NEW YORK – Katie Couric is leaving her anchor post at "CBS Evening News" less than five years after becoming the first woman to solely helm a network TV evening newscast.
A network executive, who spoke on condition of anonymity because Couric has not officially announced her plans, reported the move to The Associated Press on Sunday night. The 54-year-old anchor is expected to launch a syndicated talk show in 2012 and several companies are vying for her services.
Couric's move from NBC's "Today" show was big news in 2006, and she began in the anchor chair with a flourish that September. She tried to incorporate her strengths as an interviewer into a standard evening news format and millions of people who normally didn't watch the news at night checked it out. But they drifted away and the evening newscast reverted to a more traditional broadcast.
After those first few weeks, the "CBS Evening News" settled into third place in the ratings and is well behind leader Brian Williams at NBC's "Nightly News" and second-place Diane Sawyer at ABC's "World News."
I'll bet the network STILL made lots of money off her employment in the meawhile, or else she'd have been fired in year one.
After two years of record-low ratings, both CBS News executives and people close to Katie Couric say that the "CBS Evening News" anchor is likely to leave the network well before her contract expires in 2011 -- possibly soon after the presidential inauguration early next year.
Ms. Couric isn't even halfway through her five-year contract with CBS, which began in June 2006 and pays an annual salary of around $15 million. But CBS executives are under pressure to cut costs and improve ratings for the broadcast, which trails rival newscasts on ABC and NBC by wide margins.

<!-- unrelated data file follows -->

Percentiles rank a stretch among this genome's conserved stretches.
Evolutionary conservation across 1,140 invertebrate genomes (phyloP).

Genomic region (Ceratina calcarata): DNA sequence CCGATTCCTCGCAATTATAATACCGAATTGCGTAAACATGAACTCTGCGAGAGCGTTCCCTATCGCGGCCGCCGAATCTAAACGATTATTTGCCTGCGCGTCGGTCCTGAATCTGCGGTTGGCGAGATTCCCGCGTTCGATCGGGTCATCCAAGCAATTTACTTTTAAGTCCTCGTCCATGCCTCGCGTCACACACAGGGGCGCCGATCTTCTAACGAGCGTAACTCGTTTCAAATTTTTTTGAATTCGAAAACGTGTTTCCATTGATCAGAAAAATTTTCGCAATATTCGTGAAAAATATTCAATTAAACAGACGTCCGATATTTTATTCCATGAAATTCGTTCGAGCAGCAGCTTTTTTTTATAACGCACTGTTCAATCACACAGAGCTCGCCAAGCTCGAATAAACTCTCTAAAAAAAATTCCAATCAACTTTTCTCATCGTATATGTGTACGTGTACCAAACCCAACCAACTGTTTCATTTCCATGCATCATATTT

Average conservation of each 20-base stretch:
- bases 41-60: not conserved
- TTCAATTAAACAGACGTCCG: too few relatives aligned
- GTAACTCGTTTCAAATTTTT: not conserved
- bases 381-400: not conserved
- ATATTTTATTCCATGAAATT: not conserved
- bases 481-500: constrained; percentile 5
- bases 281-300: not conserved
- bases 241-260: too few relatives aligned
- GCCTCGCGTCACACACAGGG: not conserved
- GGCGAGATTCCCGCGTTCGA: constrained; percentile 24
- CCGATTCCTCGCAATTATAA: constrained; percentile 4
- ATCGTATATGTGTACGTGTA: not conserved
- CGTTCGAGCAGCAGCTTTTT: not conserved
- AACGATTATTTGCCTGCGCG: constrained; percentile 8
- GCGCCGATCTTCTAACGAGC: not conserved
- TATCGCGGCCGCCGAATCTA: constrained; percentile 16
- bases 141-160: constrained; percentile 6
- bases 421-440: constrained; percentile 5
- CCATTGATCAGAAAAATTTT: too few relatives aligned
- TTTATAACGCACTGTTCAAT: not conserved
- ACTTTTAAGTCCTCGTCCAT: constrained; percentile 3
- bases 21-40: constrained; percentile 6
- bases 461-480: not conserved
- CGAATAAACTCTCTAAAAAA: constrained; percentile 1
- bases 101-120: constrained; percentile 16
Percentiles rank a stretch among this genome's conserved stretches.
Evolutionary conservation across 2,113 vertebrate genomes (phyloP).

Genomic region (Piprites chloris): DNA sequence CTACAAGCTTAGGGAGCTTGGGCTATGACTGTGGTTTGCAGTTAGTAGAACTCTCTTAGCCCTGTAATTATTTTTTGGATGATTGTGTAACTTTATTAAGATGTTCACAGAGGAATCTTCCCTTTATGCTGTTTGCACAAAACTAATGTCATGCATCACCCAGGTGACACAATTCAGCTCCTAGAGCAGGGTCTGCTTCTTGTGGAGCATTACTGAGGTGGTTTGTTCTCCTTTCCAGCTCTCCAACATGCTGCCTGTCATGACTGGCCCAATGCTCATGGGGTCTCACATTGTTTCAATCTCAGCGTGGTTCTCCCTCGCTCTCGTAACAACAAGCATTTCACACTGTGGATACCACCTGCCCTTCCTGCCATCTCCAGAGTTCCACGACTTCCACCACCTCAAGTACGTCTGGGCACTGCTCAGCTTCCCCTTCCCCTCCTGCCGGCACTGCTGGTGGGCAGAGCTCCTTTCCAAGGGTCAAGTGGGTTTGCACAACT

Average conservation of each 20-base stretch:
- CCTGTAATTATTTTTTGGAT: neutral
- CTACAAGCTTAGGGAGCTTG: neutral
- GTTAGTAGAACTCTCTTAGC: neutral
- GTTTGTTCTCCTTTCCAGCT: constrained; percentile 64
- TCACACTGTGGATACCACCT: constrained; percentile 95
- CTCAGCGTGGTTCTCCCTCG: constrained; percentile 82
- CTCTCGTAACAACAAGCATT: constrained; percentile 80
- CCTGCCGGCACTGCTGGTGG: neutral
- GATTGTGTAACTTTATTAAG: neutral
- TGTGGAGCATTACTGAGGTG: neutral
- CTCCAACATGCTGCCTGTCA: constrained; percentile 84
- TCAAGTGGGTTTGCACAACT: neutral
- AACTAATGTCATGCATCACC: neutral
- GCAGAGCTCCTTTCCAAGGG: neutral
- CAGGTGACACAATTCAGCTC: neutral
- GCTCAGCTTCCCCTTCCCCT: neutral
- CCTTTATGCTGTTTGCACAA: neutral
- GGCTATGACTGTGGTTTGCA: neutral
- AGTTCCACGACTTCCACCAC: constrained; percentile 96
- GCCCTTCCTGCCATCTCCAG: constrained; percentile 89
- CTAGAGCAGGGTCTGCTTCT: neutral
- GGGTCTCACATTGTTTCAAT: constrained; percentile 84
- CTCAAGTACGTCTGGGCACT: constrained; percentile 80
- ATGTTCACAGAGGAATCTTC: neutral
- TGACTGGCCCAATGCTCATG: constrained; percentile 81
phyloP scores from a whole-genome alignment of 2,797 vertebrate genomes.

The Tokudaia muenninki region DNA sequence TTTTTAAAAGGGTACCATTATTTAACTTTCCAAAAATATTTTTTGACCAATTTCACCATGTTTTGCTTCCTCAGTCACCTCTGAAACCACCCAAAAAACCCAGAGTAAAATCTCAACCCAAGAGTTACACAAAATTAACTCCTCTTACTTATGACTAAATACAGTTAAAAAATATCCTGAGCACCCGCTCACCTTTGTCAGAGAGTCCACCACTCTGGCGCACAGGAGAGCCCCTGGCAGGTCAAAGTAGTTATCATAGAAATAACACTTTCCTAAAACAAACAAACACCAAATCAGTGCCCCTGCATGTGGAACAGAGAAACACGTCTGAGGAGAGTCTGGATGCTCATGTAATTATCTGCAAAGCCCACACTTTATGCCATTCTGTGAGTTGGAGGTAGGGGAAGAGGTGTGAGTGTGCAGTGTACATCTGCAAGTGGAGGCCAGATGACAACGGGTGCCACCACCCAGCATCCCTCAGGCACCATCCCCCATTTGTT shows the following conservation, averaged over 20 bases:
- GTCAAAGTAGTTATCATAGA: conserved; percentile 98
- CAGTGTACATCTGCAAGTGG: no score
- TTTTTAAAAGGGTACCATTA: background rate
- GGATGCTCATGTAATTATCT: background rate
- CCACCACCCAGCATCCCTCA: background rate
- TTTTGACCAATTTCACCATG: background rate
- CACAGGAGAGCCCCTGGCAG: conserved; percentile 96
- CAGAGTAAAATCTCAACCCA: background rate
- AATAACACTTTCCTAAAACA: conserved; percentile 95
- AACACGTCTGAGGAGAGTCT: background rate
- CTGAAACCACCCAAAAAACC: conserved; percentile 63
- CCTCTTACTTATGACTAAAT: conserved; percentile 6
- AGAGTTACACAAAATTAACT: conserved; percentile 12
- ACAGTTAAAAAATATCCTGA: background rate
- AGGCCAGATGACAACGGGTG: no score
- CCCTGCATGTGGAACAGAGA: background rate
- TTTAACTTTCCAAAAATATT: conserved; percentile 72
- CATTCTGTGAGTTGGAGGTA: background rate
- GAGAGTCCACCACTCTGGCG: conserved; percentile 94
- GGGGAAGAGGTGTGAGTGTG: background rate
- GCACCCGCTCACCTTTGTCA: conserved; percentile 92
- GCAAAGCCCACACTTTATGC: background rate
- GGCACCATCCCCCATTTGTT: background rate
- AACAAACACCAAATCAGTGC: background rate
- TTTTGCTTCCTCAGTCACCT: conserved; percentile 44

Her departure would cap a difficult episode for CBS, which brought Ms. Couric to the network with considerable fanfare in a bid to catapult "Evening News" back into first place. Excluding several weeks of her tenure, Ms. Couric never bested the ratings of interim anchor Bob Schieffer, who was named to host the broadcast temporarily after "Evening News" anchor Dan Rather left the newscast in the wake of a discredited report on George W. Bush's National Guard service.
You still didn't address Daine Sawyer's primetime news leadership as #2.
This is selective bias at its most hawkeye.
Katie Couric was in a leadership role? Horseshit. I don't look to news anchors to provide leadership, and anyone who does deserves the mess they will make of themselves.
I thought Couric did an excellent job interviewing Sarah Palin.
I admire Couric more than Sawyer.